Thank you Mr. Chairman for the opportunity to speak again to the Members of this Committee.
First, let me offer my thanks to the men and women of the U.S. Department of State, who have committed their professional lives to support the foreign policy work of the United States. In particular, I want to thank my staff at the U.S. Mission to the European Union. Your integrity, dedication, and hardwork — often performed without public acclaim or recognition — serve as a shining example of true public service, and I am personally grateful to work beside you each and every day.
It is my honor to serve as the U.S. Ambassador to the European Union. The U.S. Mission to the EU is the direct link between the United States and the European Union and its members, America’s longest-standing allies and one of the largest economic blocks in the world. Every day, I work to support a strong, united, and peaceful Europe. Strengthening our ties with Europe serves both American and European goals, as we together promote political stability and economic prosperity around the world.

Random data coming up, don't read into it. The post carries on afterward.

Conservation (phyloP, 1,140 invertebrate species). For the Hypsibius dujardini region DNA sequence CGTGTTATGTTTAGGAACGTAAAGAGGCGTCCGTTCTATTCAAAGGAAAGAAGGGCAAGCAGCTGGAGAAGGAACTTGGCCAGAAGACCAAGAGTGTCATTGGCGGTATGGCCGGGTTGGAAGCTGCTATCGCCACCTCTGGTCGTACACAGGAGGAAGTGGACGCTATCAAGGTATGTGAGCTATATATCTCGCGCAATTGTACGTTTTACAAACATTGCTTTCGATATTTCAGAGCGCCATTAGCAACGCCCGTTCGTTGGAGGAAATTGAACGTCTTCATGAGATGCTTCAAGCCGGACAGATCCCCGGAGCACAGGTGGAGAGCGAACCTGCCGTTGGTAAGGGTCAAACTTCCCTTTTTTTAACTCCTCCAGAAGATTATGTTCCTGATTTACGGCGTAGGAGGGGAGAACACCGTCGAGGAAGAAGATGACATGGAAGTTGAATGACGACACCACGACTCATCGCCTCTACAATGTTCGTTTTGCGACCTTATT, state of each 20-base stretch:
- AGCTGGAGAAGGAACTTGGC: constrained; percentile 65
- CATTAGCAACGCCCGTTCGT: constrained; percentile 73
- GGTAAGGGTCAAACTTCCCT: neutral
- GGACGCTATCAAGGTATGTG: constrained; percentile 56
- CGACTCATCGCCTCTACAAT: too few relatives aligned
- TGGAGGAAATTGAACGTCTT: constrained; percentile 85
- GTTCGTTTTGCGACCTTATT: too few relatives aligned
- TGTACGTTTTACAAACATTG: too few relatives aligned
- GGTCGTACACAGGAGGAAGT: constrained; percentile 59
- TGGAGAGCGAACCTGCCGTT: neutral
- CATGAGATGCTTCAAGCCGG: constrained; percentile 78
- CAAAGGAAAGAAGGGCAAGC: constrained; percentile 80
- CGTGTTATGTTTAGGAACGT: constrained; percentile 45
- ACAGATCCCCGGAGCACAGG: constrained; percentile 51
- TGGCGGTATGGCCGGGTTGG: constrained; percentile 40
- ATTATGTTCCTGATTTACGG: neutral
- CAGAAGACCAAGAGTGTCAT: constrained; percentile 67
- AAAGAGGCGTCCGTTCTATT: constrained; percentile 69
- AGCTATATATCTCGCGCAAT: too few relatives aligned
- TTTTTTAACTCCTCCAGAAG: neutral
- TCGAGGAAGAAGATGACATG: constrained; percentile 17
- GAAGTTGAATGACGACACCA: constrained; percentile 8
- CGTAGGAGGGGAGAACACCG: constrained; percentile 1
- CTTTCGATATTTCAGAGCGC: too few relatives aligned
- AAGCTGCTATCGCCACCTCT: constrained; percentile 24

… Fourth, as I testified previously, Mr. Giuliani’s requests were a quid pro quo for arranging a White House visit for President Zelensky. Mr. Giuliani demanded that Ukraine make a public statement announcing investigations of the 2016 election/DNC server and Burisma. Mr. Giuliani was expressing the desires of the President of the United States, and we knew that these investigations were important to the President.
… Quid Pro Quo
I know that members of this Committee have frequently framed these complicated issues in the form of a simple question: Was there a “quid pro quo?” As I testified previously, with regard to the requested White House call and White House meeting, the answer is yes.Source: READ: Gordon Sondland’s opening remarks at impeachment hearing